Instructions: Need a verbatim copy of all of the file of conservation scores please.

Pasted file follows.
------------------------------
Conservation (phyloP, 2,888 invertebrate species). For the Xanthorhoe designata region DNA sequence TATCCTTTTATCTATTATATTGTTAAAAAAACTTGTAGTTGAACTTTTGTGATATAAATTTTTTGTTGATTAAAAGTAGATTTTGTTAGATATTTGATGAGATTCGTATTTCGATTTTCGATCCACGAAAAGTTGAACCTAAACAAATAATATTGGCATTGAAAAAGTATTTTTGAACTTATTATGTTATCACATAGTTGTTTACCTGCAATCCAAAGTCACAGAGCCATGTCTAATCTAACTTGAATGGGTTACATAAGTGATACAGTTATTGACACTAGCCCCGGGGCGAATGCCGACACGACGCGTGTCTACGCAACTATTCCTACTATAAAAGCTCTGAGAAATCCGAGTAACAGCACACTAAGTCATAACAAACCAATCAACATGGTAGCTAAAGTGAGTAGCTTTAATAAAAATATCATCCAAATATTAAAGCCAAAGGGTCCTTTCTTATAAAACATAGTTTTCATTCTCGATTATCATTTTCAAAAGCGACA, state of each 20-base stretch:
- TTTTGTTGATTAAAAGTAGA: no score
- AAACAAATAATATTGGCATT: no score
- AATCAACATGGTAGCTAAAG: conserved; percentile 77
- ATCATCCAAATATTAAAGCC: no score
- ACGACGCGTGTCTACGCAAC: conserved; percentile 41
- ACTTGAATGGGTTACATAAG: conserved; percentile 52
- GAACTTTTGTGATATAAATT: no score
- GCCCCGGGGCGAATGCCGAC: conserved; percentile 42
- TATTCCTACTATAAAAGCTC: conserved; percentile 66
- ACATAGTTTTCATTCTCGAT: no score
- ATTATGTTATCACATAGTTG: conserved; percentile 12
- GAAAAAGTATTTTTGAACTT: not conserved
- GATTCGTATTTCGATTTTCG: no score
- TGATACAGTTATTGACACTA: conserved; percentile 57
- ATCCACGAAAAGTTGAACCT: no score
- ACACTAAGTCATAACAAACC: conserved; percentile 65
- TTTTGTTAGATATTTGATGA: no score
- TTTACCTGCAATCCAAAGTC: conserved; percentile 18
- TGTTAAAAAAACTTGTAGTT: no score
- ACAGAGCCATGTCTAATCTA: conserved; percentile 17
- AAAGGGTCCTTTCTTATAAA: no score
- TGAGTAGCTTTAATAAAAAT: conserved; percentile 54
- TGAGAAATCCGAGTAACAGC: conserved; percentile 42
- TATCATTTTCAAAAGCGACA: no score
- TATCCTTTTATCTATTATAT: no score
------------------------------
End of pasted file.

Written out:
Conservation (phyloP, 2,888 invertebrate species). For the Xanthorhoe designata region DNA sequence TATCCTTTTATCTATTATATTGTTAAAAAAACTTGTAGTTGAACTTTTGTGATATAAATTTTTTGTTGATTAAAAGTAGATTTTGTTAGATATTTGATGAGATTCGTATTTCGATTTTCGATCCACGAAAAGTTGAACCTAAACAAATAATATTGGCATTGAAAAAGTATTTTTGAACTTATTATGTTATCACATAGTTGTTTACCTGCAATCCAAAGTCACAGAGCCATGTCTAATCTAACTTGAATGGGTTACATAAGTGATACAGTTATTGACACTAGCCCCGGGGCGAATGCCGACACGACGCGTGTCTACGCAACTATTCCTACTATAAAAGCTCTGAGAAATCCGAGTAACAGCACACTAAGTCATAACAAACCAATCAACATGGTAGCTAAAGTGAGTAGCTTTAATAAAAATATCATCCAAATATTAAAGCCAAAGGGTCCTTTCTTATAAAACATAGTTTTCATTCTCGATTATCATTTTCAAAAGCGACA, state of each 20-base stretch:
- TTTTGTTGATTAAAAGTAGA: no score
- AAACAAATAATATTGGCATT: no score
- AATCAACATGGTAGCTAAAG: conserved; percentile 77
- ATCATCCAAATATTAAAGCC: no score
- ACGACGCGTGTCTACGCAAC: conserved; percentile 41
- ACTTGAATGGGTTACATAAG: conserved; percentile 52
- GAACTTTTGTGATATAAATT: no score
- GCCCCGGGGCGAATGCCGAC: conserved; percentile 42
- TATTCCTACTATAAAAGCTC: conserved; percentile 66
- ACATAGTTTTCATTCTCGAT: no score
- ATTATGTTATCACATAGTTG: conserved; percentile 12
- GAAAAAGTATTTTTGAACTT: not conserved
- GATTCGTATTTCGATTTTCG: no score
- TGATACAGTTATTGACACTA: conserved; percentile 57
- ATCCACGAAAAGTTGAACCT: no score
- ACACTAAGTCATAACAAACC: conserved; percentile 65
- TTTTGTTAGATATTTGATGA: no score
- TTTACCTGCAATCCAAAGTC: conserved; percentile 18
- TGTTAAAAAAACTTGTAGTT: no score
- ACAGAGCCATGTCTAATCTA: conserved; percentile 17
- AAAGGGTCCTTTCTTATAAA: no score
- TGAGTAGCTTTAATAAAAAT: conserved; percentile 54
- TGAGAAATCCGAGTAACAGC: conserved; percentile 42
- TATCATTTTCAAAAGCGACA: no score
- TATCCTTTTATCTATTATAT: no score